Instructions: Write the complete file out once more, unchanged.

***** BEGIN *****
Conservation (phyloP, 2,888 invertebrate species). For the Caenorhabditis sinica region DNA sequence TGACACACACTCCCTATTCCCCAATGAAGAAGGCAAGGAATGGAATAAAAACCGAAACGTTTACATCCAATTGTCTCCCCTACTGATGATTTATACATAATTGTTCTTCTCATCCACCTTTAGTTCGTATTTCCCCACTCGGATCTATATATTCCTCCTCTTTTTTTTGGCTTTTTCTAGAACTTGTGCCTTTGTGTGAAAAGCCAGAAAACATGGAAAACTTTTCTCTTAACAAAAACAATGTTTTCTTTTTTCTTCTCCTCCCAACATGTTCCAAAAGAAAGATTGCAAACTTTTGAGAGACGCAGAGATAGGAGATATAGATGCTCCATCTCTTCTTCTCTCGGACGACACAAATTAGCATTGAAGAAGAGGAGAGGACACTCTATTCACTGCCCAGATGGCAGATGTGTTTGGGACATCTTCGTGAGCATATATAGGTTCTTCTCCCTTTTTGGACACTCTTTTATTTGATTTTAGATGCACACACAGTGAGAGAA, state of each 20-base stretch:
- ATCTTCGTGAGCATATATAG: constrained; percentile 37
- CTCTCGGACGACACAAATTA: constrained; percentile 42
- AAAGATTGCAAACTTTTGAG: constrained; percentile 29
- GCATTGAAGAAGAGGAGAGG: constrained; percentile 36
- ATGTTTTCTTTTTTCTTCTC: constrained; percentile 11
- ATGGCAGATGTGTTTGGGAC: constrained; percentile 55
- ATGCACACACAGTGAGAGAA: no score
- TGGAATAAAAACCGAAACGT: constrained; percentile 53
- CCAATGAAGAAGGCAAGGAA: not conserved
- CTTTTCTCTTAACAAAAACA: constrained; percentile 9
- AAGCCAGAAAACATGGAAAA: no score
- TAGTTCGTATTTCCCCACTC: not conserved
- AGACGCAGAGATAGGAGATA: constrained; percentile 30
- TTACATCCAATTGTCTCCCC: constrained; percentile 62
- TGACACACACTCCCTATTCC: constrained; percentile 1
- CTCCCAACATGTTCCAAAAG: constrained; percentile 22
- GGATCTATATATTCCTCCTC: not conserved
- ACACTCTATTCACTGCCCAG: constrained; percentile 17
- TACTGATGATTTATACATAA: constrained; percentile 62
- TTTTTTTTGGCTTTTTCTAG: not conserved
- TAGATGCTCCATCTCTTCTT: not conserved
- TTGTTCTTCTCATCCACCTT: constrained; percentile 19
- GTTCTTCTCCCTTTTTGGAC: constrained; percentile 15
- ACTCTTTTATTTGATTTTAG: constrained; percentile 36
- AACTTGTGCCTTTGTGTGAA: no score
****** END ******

Conservation (phyloP, 2,888 invertebrate species). For the Caenorhabditis sinica region DNA sequence TGACACACACTCCCTATTCCCCAATGAAGAAGGCAAGGAATGGAATAAAAACCGAAACGTTTACATCCAATTGTCTCCCCTACTGATGATTTATACATAATTGTTCTTCTCATCCACCTTTAGTTCGTATTTCCCCACTCGGATCTATATATTCCTCCTCTTTTTTTTGGCTTTTTCTAGAACTTGTGCCTTTGTGTGAAAAGCCAGAAAACATGGAAAACTTTTCTCTTAACAAAAACAATGTTTTCTTTTTTCTTCTCCTCCCAACATGTTCCAAAAGAAAGATTGCAAACTTTTGAGAGACGCAGAGATAGGAGATATAGATGCTCCATCTCTTCTTCTCTCGGACGACACAAATTAGCATTGAAGAAGAGGAGAGGACACTCTATTCACTGCCCAGATGGCAGATGTGTTTGGGACATCTTCGTGAGCATATATAGGTTCTTCTCCCTTTTTGGACACTCTTTTATTTGATTTTAGATGCACACACAGTGAGAGAA, state of each 20-base stretch:
- ATCTTCGTGAGCATATATAG: constrained; percentile 37
- CTCTCGGACGACACAAATTA: constrained; percentile 42
- AAAGATTGCAAACTTTTGAG: constrained; percentile 29
- GCATTGAAGAAGAGGAGAGG: constrained; percentile 36
- ATGTTTTCTTTTTTCTTCTC: constrained; percentile 11
- ATGGCAGATGTGTTTGGGAC: constrained; percentile 55
- ATGCACACACAGTGAGAGAA: no score
- TGGAATAAAAACCGAAACGT: constrained; percentile 53
- CCAATGAAGAAGGCAAGGAA: not conserved
- CTTTTCTCTTAACAAAAACA: constrained; percentile 9
- AAGCCAGAAAACATGGAAAA: no score
- TAGTTCGTATTTCCCCACTC: not conserved
- AGACGCAGAGATAGGAGATA: constrained; percentile 30
- TTACATCCAATTGTCTCCCC: constrained; percentile 62
- TGACACACACTCCCTATTCC: constrained; percentile 1
- CTCCCAACATGTTCCAAAAG: constrained; percentile 22
- GGATCTATATATTCCTCCTC: not conserved
- ACACTCTATTCACTGCCCAG: constrained; percentile 17
- TACTGATGATTTATACATAA: constrained; percentile 62
- TTTTTTTTGGCTTTTTCTAG: not conserved
- TAGATGCTCCATCTCTTCTT: not conserved
- TTGTTCTTCTCATCCACCTT: constrained; percentile 19
- GTTCTTCTCCCTTTTTGGAC: constrained; percentile 15
- ACTCTTTTATTTGATTTTAG: constrained; percentile 36
- AACTTGTGCCTTTGTGTGAA: no score